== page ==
ALBANY, N.Y. (NEWS10) — Almost half a million New Yorkers are reportedly drinking PFAS-polluted water, after the new EPA health advisory was released. Advocates urged Governor Kathy Hochul and the New York State Department of Health (DOH) to bring New York’s drinking water standards on toxic polyfluoroalkyl substances (PFAs) in line with the new Environmental Protection Agency (EPA) health guidelines. They called for current standards on two PFAS chemicals, PFOA and PFOS, and proposed standards on 23 additional PFAS to be lowered to as close to zero as possible. This would ensure that New Yorkers would be directly notified about what’s in their water, and that dangerous contamination would be eliminated.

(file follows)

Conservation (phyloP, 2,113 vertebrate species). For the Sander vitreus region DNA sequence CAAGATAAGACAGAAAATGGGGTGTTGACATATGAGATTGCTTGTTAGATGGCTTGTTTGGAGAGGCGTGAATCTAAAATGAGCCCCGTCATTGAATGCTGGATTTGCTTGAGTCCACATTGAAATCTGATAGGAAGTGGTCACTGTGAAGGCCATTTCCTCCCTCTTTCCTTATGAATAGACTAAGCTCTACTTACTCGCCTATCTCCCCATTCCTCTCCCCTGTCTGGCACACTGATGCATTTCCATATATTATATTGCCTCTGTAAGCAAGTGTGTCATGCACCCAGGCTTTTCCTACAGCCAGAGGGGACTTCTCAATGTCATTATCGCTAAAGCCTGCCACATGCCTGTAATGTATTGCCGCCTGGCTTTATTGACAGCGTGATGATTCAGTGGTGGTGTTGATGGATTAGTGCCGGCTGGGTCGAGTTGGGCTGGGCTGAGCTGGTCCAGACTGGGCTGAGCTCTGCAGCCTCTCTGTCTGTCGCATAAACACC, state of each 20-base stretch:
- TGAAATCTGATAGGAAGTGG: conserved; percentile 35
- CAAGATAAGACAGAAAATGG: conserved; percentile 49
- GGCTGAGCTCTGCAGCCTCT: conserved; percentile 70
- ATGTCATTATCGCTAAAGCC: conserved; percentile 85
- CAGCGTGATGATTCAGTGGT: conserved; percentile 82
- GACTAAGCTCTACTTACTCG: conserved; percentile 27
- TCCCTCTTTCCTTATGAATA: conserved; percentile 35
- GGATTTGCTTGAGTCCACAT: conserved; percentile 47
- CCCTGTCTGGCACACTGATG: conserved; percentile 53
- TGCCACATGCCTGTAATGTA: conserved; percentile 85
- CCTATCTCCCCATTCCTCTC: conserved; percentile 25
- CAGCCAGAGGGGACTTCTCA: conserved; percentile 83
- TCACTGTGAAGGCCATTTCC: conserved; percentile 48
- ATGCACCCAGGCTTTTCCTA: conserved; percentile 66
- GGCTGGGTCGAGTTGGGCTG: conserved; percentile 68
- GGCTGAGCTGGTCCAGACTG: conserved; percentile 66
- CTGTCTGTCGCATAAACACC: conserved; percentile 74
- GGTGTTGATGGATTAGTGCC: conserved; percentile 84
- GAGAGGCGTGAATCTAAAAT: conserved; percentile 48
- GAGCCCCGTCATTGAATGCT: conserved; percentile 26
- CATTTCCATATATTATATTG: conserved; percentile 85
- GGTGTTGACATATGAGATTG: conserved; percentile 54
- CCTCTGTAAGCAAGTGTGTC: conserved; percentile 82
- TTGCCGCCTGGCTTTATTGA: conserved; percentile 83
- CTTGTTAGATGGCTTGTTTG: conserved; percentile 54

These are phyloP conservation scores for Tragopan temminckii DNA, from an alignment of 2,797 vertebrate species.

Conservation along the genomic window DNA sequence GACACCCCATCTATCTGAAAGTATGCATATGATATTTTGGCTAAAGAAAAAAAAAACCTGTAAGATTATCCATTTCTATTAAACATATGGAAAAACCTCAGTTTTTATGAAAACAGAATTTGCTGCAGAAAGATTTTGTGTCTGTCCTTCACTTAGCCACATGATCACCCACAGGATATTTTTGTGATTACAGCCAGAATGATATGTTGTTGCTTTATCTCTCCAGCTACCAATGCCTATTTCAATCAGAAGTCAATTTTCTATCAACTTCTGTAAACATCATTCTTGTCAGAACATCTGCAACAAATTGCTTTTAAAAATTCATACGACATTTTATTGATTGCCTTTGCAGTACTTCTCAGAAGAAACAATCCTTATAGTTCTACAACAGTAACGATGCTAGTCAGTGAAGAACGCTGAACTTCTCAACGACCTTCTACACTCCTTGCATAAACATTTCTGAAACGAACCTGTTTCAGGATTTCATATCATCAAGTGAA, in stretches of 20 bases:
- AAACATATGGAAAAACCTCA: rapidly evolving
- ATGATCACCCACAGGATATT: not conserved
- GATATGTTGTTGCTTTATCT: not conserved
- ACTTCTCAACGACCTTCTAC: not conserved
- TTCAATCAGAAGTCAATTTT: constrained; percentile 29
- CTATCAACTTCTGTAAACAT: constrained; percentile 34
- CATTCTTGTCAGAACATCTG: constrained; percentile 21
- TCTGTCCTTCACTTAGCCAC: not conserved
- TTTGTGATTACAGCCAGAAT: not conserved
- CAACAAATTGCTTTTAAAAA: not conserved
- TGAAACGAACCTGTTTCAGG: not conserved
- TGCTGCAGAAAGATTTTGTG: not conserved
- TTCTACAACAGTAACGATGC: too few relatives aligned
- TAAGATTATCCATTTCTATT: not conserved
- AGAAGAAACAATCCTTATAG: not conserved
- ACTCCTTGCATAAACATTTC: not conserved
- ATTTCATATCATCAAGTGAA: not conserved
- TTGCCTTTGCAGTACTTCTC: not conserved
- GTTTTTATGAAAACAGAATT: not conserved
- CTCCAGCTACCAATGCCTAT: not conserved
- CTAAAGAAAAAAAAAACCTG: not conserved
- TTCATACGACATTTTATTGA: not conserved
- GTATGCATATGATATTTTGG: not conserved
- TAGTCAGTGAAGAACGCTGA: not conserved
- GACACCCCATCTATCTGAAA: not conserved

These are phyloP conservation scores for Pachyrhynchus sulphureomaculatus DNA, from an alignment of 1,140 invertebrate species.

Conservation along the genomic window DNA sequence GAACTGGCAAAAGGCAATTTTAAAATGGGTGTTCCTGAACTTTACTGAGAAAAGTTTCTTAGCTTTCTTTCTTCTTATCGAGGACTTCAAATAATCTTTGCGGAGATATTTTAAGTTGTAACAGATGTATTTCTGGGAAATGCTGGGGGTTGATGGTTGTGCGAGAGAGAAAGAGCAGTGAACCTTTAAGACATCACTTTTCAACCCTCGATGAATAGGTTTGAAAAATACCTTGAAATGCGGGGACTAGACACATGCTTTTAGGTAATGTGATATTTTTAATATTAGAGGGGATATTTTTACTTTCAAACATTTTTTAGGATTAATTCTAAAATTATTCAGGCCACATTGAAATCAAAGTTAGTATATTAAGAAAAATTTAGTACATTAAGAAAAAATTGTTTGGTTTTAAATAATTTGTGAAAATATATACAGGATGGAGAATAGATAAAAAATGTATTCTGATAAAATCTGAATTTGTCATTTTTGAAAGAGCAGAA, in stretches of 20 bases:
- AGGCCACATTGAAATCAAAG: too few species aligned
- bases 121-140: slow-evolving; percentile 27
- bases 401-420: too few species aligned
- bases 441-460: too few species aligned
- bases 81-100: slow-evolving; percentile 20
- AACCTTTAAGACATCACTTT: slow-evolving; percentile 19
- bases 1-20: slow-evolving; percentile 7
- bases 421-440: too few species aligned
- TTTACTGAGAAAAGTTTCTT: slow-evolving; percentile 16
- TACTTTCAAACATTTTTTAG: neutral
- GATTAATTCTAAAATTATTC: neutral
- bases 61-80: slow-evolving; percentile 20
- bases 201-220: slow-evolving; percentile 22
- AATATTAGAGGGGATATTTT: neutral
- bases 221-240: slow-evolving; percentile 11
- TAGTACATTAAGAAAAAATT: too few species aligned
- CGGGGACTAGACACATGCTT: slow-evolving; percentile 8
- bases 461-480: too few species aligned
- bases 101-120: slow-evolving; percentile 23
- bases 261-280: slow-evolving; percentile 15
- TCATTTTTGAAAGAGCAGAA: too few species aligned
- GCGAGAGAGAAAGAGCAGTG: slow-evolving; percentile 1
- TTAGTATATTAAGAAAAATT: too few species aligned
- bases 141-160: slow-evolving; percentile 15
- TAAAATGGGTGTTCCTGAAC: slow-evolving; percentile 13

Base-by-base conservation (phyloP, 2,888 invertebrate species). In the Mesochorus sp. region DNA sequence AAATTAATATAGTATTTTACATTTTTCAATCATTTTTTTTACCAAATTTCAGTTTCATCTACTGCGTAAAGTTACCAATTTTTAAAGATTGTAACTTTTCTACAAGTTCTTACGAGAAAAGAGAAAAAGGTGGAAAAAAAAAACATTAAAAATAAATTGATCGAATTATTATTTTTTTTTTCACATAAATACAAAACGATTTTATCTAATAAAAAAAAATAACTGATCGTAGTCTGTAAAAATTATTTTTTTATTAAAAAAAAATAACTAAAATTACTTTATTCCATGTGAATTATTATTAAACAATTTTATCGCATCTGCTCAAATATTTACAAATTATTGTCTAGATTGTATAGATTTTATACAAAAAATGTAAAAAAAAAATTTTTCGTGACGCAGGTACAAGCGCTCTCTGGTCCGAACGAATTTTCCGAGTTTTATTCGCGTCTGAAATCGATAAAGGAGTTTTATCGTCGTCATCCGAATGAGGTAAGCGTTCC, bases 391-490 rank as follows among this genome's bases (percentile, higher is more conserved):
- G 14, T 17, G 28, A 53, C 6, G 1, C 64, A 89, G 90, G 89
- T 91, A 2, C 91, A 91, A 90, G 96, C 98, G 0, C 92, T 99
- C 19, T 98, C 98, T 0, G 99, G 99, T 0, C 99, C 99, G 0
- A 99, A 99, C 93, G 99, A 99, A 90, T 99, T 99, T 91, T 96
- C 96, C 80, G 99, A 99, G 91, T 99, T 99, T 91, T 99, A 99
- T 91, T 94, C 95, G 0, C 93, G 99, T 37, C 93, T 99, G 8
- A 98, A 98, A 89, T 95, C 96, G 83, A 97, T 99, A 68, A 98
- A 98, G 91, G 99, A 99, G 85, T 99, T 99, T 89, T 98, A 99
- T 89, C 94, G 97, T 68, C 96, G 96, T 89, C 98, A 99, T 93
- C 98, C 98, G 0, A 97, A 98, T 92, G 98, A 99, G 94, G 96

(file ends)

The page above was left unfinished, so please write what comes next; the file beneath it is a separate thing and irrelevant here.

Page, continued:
New York’s maximum contaminant levels (MCLs) for perfluorooctanoic acid (PFOA) and perfluorooctanesulfonic acid (PFOS) currently allow up to 10 parts per trillion of each of these chemicals in drinking water. Those levels are 10 times higher than what EPA now says is safe. According to a review of a selection of statewide testing data, at least hundreds of thousands of New Yorkers have PFOA, PFOS, and/or other PFAs in their water, but at levels below the current or proposed standards.